Gina: And what you think you can control.

Paul: Yes.

Gina: Because you really can’t control anything. I’ve had situations where I just knew that this thing in front of me was absolutely the right thing for me, and it was definitely going to happen without a doubt because I just felt it, and then it just didn’t for whatever reason. And that can shake your sort of belief in, you know - make you feel like what’s the point of trying for anything if this is all just sort of random and, you know, my gut feeling might not be right. And sometimes it’s just not having an intention, not having a goal or not knowing where you want to go. That’s almost scarier -

Whitney: That’s way worse as far as I’m concerned. [Laughter]

Paul: Totally.

Whitney: Oh, my God. That gives me anxiety just thinking about it. [Laughter]

Gina: It’s just sort of being adrift and being like I don’t know what I’m trying for right now because to some degree trying or striving is - I mean that’s sort of our default state. Like that’s our happiest state as humans, right?

Paul: We’ve got to try.

Gina: Tooting for something.

Whitney: I think it’s really important for us to re-state, Gina, what you were just saying which is that we can have the best of intentions, but ultimately we can’t control our circumstances. We can’t control the people around us. We can’t control the natural order of things. You know, so many things are conspiring often that are totally outside of our awareness, let alone our control. And sometimes we set these intentions, and then things don’t turn out the way that we wanted them to, and it can feel really disheartening, but what I try very hard and often fail at but continue to try hard at remembering is that I can’t control anything outside of me, but what I can control is me.

Gina: Yes.

Whitney: So, I can still work on my mindset. I can still take care of my mental, emotional, and physical health, and if it doesn’t - if I don’t get the results out in the world that I’m looking for, well, so be it, but in the end I’m still going to know that I did what I could for myself; that I planned to do well. I planned to do good for others. I intended to be great, rather than giving up or just saying I’m going to take care of myself and screw everybody else, but really having a purpose and a meaning behind what we do.

Gina: Absolutely. You know what you were saying earlier about when something goes terribly wrong, and someone sells, well, you know, that wasn’t my intention, or he had the best of intentions, like, that is really frustrating when you’re on the other side of it, right? But I try to remember those circumstances in which I didn’t intend for something to go horribly wrong and it did, or I meant for something to go right and it didn’t, and I didn’t have control.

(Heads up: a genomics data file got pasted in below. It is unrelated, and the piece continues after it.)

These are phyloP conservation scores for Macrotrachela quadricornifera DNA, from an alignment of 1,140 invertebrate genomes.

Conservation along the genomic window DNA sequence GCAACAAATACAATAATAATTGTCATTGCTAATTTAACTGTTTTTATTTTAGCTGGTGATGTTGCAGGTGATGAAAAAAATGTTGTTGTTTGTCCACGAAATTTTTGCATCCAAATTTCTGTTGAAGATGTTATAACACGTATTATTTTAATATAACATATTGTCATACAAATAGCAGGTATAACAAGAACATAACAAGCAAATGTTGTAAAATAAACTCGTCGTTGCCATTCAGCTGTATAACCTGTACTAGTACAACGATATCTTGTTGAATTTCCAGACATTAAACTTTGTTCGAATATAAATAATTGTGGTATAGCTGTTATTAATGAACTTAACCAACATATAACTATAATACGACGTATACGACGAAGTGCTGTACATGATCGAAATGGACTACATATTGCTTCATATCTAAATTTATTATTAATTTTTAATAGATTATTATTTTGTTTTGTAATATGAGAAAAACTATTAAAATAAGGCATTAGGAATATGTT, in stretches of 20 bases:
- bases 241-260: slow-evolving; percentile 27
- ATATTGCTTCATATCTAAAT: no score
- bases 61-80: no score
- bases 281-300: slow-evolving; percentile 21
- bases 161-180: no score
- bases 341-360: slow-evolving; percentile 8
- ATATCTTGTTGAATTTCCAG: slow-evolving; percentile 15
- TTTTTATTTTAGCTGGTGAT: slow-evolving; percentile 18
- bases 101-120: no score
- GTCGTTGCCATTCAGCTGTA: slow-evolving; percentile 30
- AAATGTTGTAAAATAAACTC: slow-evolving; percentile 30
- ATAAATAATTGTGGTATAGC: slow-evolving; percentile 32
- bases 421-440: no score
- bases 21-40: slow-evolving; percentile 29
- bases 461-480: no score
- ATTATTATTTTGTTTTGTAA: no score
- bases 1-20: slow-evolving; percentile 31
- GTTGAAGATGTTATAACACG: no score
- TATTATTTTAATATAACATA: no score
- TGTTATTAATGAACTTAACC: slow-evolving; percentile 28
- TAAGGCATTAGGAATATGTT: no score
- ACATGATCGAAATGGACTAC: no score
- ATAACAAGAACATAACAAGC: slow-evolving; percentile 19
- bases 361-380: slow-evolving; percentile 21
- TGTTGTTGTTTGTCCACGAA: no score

I mean sometimes I do think that people get a pass or people give a pass for thoughtlessness. Like I think there’s a difference between thoughtlessness and, you know, truly just things going the wrong way, you know, intending for them to go one way and going the wrong way. And it’s hard to tell what the situation is, especially when you’re on the receiving end of a bad situation that you feel like someone else could have helped avoid or done better at.

Paul: Well, Gina, I would love to talk intention with you for the next three hours if I could, but unfortunately that’s all the time we have for today.

Gina: This has been great, you guys. It’s really so great to talk to both of you. I’m really so honored. I’m so happy that the show is back, and I can’t listen to this episode because I can’t stand to listen to myself [laughter], but I look forward to your future guests, for sure.

Paul: Oh, Gina, thank you so much for taking the time to not only be a part of the show but also listen and give us feedback. We really appreciate it.

Gina: Absolutely.

Whitney: Thank you, Gina. We’re such a fan of yours -

Paul: Absolutely.

Whitney: - so it’s wonderful to have that mutual connection.

Gina: Absolutely. Thank you.

Paul: All right. That will do it for this episode of Designing Yourself. Thank you once again to our very special guest, Gina, for joining us and thank you for listening. We’ll talk to you again soon.

Whitney: Designing Yourself is hosted by Whitney Hess and Paul McAleer and is produced and edited by Whitney Hess and Paul McAleer. Our theme music is All Heroes by Our Deacon Music Productions with some rights reserved via Creative Comments. You can follow Whitney on Twitter @whitneyhess, and you can follow Paul @paulmcaleer.

Paul: If you like what you heard on this episode, stop by our website at designingyourself.net. You can subscribe to the show via your favorite podcasting app or via iTunes. We’d love to hear your feedback, so if you have an idea for a topic, a guest, or just want to say hello, you can call our listener hotline. Just call 1-404-500-SELF. That’s S-E-L-F. You can always reach us on Twitter @DesigningYou and our super-secret email address is designingyourself@gmail.com. Thanks for listing. We’ll talk again soon.